A Commentary by Carrie Anne Downey, Councilwoman 2004-2012
Several letters to the editor have appeared in the last few weeks concerning the City’s Historic Preservation Program and appeals from Historic Resource Commission (HRC) determinations. I thought it might be helpful to review how Coronado’s Historic Preservation Program got started and is now applied.
In 2000, Coronado adopted a Historic Preservation Ordinance and authorized a Mills Act program. The Mills Act program would allow a historically designated property to receive a reduction in property taxes to help the homeowner with the upkeep of the property. It was hoped that the reduction in taxes would encourage homeowners to VOLUNTARILY have their home determined to be a Coronado Historic Resource. Residents began volunteering for designation and applying for Mills Act contracts with the city.
In 2004 in response to concerns that a much loved presumed historic home had been demolished, the City Council adopted urgency legislation. The demolition process would now require homes 75 years or older to be reviewed by the HRC to determine if the home is a Coronado Historic Resource before receiving a demolition permit. The hopes were that if there could be a delay in demolishing historic homes, there would be time to show the owner the Mills Act and other zoning benefits of keeping the historic home. It was never supposed to be a permanent solution.
At the state level, the California Environmental Quality Act (CEQA) was revised to make it a significant effect on the environment to demolish a Historic Resource whether it was designated by the federal government, the State Historic Preservation Office, or a city based on local significance under a City Historic Ordinance.
The Council wanted to develop a list of the historic homes in Coronado so that the homes would be able to get Mills Act funding and be protected. The HRC was tasked to come up with a list of homes in 2004 when the urgency legislation was adopted. The HRC provided reports in 2005, 2006, 2007 and 2008. Many citizens did not approve of their homes being on the “Property List”, and a few were unhappy because their home wasn’t on the list. Many times since 2004, the HRC Commissioners stated they did not want a list because that would give residents false hopes. They believed reviewing each property before it could be demolished was the best way to insure that no homes eligible for historic designation would be lost.
Although the council has re-looked at the Mills Act ordinance and increased the yearly amount of property taxes the city is willing to forgo a year to enter into more Mills Act contracts, the Council has not agreed on using a list to identify the homes that are historic and cannot be demolished. The rules are still that a property owner wishing to demolish a home must submit a demolition application to the City and request a determination from the HRC that the property does NOT meet the criteria for designation before the city can grant a demolition permit. Because of the significant effect historic designation has on a property, Coronado’s historic designation requires at least 3 affirmative votes from the HRC, not just a majority of those voting. The property at 1114 G went before 3 HRC Commissioners who could not agree if the property met the requirements for historic designation. Because the vote was 2 for designation and 1 against with the other 2 commissioners not participating, the demolition permit had to be approved. A neighbor who did not want the home torn down and argued it was historic, appealed the HRC ruling to the city council. In December Councilwoman Denny erroneously requested to send it back to the HRC for another vote now that the absent Commissioner had returned and could be the third affirmative vote. There are no legal grounds for such a “Do-Over.” Coronado’s historic designation requirements are clear, the matter was properly heard and appealed. Over her objection, by a 4-1 vote, on December 18, 2012 the City Council determined the home did not meet the criteria to be designated historic and the demolition permit could be granted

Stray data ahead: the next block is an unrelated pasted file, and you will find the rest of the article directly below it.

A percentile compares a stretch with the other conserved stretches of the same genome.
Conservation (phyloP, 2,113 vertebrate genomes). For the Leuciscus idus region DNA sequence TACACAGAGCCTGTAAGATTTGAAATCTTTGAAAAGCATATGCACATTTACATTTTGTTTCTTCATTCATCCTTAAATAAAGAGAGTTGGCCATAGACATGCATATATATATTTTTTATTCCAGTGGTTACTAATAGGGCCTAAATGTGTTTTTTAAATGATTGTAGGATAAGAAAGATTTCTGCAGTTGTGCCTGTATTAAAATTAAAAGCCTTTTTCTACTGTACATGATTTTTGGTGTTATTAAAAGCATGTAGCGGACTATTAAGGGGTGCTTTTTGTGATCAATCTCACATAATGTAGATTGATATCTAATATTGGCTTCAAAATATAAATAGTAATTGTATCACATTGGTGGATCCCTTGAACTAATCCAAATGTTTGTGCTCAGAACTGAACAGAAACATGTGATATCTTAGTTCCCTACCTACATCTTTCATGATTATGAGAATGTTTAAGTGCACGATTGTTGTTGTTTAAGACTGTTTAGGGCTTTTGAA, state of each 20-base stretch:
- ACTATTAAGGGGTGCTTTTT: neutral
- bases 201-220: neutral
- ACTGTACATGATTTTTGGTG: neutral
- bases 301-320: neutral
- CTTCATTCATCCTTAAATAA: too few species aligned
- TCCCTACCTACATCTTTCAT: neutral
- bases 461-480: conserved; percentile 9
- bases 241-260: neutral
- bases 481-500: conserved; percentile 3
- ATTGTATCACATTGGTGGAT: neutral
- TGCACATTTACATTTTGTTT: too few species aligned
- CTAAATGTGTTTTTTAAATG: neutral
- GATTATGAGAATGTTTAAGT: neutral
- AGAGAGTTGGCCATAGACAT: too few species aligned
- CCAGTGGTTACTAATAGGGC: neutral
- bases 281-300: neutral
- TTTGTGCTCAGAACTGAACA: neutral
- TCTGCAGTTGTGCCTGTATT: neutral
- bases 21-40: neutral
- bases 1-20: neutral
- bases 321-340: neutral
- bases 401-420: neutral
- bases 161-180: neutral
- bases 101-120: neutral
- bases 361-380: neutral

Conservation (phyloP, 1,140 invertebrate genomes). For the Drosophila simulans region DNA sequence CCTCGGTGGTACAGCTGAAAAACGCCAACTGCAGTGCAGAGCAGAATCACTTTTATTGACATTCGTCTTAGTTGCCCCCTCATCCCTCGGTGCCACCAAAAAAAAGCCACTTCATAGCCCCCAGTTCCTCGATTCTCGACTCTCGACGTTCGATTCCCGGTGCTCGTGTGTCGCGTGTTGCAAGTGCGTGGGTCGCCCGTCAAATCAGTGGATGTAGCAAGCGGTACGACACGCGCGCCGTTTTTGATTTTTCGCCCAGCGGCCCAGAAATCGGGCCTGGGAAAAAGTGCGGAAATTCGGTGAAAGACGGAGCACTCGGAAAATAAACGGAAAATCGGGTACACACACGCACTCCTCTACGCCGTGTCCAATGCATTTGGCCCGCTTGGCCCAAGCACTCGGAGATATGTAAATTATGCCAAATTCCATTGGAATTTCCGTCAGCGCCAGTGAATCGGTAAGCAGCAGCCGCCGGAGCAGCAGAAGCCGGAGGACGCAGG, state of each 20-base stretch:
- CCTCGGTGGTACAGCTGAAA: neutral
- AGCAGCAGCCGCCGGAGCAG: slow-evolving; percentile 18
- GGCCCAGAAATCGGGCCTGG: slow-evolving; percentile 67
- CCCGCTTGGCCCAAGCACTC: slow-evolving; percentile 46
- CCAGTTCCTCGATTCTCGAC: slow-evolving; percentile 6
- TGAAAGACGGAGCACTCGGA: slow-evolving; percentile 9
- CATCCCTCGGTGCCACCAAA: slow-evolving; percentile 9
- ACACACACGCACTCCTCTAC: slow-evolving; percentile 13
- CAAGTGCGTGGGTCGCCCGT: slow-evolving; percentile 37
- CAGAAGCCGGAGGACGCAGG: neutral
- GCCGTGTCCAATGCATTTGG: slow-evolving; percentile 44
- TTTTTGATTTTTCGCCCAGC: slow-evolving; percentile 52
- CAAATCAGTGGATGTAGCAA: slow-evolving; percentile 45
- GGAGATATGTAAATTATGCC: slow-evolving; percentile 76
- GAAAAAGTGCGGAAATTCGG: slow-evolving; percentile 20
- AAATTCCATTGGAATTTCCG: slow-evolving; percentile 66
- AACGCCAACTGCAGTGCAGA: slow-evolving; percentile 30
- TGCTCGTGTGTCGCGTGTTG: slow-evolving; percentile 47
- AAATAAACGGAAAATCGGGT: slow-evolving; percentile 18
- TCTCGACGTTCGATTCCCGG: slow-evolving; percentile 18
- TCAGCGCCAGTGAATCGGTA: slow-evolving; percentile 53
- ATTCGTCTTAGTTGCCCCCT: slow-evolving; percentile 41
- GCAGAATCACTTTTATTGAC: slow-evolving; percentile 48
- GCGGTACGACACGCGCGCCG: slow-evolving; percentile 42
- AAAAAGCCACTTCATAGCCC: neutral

On March 19, 2013 the City Council heard an appeal from the owners of 999 Adella Ave. Last month, the HRC found the home to be historic in part because the current owners’ mother was a well known appraiser in Coronado which made her significant, and the many additions and alterations to the home could be removed to recreate the original home built by a prolific builder. The City Council on a 3-2 vote (Denny and Woiwode dissenting) granted the appeal and determined the demolition permit should be granted.
In both cases the majority of the City Council felt that the significant step of preventing the property owners’ right to alter/demolish the home was not overcome by enough evidence of the Historic Nature of the residence. The Council wanted to be sure the process was followed and only those truly historic homes are involuntarily designated.
There are still several hundred homes on the original property list compiled in 2004 that have not yet come before the HRC for determination. There are still dozens of designated homes waiting for reductions of their property taxes under the Mills Act. If Coronado wants to retain historic properties, we should choose the worthiest and insure they are compensated under the Mills Act and not fight with homeowners who do not wish to be designated.